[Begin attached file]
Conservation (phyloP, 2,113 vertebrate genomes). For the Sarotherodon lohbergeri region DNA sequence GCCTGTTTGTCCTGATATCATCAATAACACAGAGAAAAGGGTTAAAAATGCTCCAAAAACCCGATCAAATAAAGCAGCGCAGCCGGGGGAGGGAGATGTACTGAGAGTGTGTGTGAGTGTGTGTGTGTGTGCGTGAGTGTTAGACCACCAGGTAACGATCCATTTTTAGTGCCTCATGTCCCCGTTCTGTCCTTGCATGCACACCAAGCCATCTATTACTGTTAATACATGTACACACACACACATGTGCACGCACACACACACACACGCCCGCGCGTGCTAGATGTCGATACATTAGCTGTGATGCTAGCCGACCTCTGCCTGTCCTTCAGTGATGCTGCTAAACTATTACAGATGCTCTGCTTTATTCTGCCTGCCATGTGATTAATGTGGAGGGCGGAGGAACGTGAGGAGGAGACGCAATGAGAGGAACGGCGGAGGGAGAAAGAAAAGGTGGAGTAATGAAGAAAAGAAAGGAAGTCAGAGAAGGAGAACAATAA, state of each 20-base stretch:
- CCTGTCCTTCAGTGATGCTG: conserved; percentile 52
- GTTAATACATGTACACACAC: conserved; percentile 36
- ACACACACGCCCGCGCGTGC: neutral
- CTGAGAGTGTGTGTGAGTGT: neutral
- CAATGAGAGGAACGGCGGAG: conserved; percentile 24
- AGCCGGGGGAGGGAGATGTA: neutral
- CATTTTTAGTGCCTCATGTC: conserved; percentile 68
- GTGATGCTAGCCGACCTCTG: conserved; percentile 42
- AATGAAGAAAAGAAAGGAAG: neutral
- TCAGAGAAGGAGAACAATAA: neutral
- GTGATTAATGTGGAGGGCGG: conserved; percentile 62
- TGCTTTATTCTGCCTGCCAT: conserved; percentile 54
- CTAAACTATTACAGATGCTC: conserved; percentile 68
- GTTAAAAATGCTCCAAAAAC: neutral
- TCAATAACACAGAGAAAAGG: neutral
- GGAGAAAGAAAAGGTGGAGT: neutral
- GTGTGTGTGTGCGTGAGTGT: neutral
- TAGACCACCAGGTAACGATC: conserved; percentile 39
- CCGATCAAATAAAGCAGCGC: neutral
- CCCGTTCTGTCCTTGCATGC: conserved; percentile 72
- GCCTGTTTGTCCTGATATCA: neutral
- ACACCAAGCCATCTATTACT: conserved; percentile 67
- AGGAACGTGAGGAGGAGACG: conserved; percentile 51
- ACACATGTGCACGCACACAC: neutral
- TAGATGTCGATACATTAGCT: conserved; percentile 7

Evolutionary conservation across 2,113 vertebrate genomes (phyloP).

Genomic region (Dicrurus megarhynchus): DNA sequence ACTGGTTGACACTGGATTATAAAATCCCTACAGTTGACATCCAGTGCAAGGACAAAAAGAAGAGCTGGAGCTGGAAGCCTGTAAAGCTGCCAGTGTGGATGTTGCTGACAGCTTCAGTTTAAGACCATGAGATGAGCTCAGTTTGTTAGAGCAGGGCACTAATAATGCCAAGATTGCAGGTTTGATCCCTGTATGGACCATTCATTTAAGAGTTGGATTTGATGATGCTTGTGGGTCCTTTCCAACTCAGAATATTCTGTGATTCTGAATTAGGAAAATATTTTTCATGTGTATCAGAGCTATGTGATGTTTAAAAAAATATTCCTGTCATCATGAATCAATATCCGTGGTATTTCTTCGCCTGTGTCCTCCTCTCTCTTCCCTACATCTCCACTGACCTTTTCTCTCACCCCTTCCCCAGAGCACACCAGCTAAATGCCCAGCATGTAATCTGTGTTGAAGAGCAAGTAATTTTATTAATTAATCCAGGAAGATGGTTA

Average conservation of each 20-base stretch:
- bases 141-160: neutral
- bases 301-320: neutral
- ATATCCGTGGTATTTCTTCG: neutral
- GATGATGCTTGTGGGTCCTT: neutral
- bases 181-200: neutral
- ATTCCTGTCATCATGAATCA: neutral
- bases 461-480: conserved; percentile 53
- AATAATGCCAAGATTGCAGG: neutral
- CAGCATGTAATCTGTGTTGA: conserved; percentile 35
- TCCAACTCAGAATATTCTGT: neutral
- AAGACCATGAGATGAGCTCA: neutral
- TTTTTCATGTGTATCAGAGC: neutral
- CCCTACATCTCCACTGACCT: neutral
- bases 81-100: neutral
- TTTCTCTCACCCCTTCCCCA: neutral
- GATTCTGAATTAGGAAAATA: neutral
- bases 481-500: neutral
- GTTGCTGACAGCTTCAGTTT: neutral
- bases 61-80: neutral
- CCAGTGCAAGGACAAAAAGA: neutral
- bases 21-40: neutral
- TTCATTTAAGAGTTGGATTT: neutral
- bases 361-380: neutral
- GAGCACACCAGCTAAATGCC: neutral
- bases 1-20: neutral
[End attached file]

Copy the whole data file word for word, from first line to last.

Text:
Conservation (phyloP, 2,113 vertebrate genomes). For the Sarotherodon lohbergeri region DNA sequence GCCTGTTTGTCCTGATATCATCAATAACACAGAGAAAAGGGTTAAAAATGCTCCAAAAACCCGATCAAATAAAGCAGCGCAGCCGGGGGAGGGAGATGTACTGAGAGTGTGTGTGAGTGTGTGTGTGTGTGCGTGAGTGTTAGACCACCAGGTAACGATCCATTTTTAGTGCCTCATGTCCCCGTTCTGTCCTTGCATGCACACCAAGCCATCTATTACTGTTAATACATGTACACACACACACATGTGCACGCACACACACACACACGCCCGCGCGTGCTAGATGTCGATACATTAGCTGTGATGCTAGCCGACCTCTGCCTGTCCTTCAGTGATGCTGCTAAACTATTACAGATGCTCTGCTTTATTCTGCCTGCCATGTGATTAATGTGGAGGGCGGAGGAACGTGAGGAGGAGACGCAATGAGAGGAACGGCGGAGGGAGAAAGAAAAGGTGGAGTAATGAAGAAAAGAAAGGAAGTCAGAGAAGGAGAACAATAA, state of each 20-base stretch:
- CCTGTCCTTCAGTGATGCTG: conserved; percentile 52
- GTTAATACATGTACACACAC: conserved; percentile 36
- ACACACACGCCCGCGCGTGC: neutral
- CTGAGAGTGTGTGTGAGTGT: neutral
- CAATGAGAGGAACGGCGGAG: conserved; percentile 24
- AGCCGGGGGAGGGAGATGTA: neutral
- CATTTTTAGTGCCTCATGTC: conserved; percentile 68
- GTGATGCTAGCCGACCTCTG: conserved; percentile 42
- AATGAAGAAAAGAAAGGAAG: neutral
- TCAGAGAAGGAGAACAATAA: neutral
- GTGATTAATGTGGAGGGCGG: conserved; percentile 62
- TGCTTTATTCTGCCTGCCAT: conserved; percentile 54
- CTAAACTATTACAGATGCTC: conserved; percentile 68
- GTTAAAAATGCTCCAAAAAC: neutral
- TCAATAACACAGAGAAAAGG: neutral
- GGAGAAAGAAAAGGTGGAGT: neutral
- GTGTGTGTGTGCGTGAGTGT: neutral
- TAGACCACCAGGTAACGATC: conserved; percentile 39
- CCGATCAAATAAAGCAGCGC: neutral
- CCCGTTCTGTCCTTGCATGC: conserved; percentile 72
- GCCTGTTTGTCCTGATATCA: neutral
- ACACCAAGCCATCTATTACT: conserved; percentile 67
- AGGAACGTGAGGAGGAGACG: conserved; percentile 51
- ACACATGTGCACGCACACAC: neutral
- TAGATGTCGATACATTAGCT: conserved; percentile 7

Evolutionary conservation across 2,113 vertebrate genomes (phyloP).

Genomic region (Dicrurus megarhynchus): DNA sequence ACTGGTTGACACTGGATTATAAAATCCCTACAGTTGACATCCAGTGCAAGGACAAAAAGAAGAGCTGGAGCTGGAAGCCTGTAAAGCTGCCAGTGTGGATGTTGCTGACAGCTTCAGTTTAAGACCATGAGATGAGCTCAGTTTGTTAGAGCAGGGCACTAATAATGCCAAGATTGCAGGTTTGATCCCTGTATGGACCATTCATTTAAGAGTTGGATTTGATGATGCTTGTGGGTCCTTTCCAACTCAGAATATTCTGTGATTCTGAATTAGGAAAATATTTTTCATGTGTATCAGAGCTATGTGATGTTTAAAAAAATATTCCTGTCATCATGAATCAATATCCGTGGTATTTCTTCGCCTGTGTCCTCCTCTCTCTTCCCTACATCTCCACTGACCTTTTCTCTCACCCCTTCCCCAGAGCACACCAGCTAAATGCCCAGCATGTAATCTGTGTTGAAGAGCAAGTAATTTTATTAATTAATCCAGGAAGATGGTTA

Average conservation of each 20-base stretch:
- bases 141-160: neutral
- bases 301-320: neutral
- ATATCCGTGGTATTTCTTCG: neutral
- GATGATGCTTGTGGGTCCTT: neutral
- bases 181-200: neutral
- ATTCCTGTCATCATGAATCA: neutral
- bases 461-480: conserved; percentile 53
- AATAATGCCAAGATTGCAGG: neutral
- CAGCATGTAATCTGTGTTGA: conserved; percentile 35
- TCCAACTCAGAATATTCTGT: neutral
- AAGACCATGAGATGAGCTCA: neutral
- TTTTTCATGTGTATCAGAGC: neutral
- CCCTACATCTCCACTGACCT: neutral
- bases 81-100: neutral
- TTTCTCTCACCCCTTCCCCA: neutral
- GATTCTGAATTAGGAAAATA: neutral
- bases 481-500: neutral
- GTTGCTGACAGCTTCAGTTT: neutral
- bases 61-80: neutral
- CCAGTGCAAGGACAAAAAGA: neutral
- bases 21-40: neutral
- TTCATTTAAGAGTTGGATTT: neutral
- bases 361-380: neutral
- GAGCACACCAGCTAAATGCC: neutral
- bases 1-20: neutral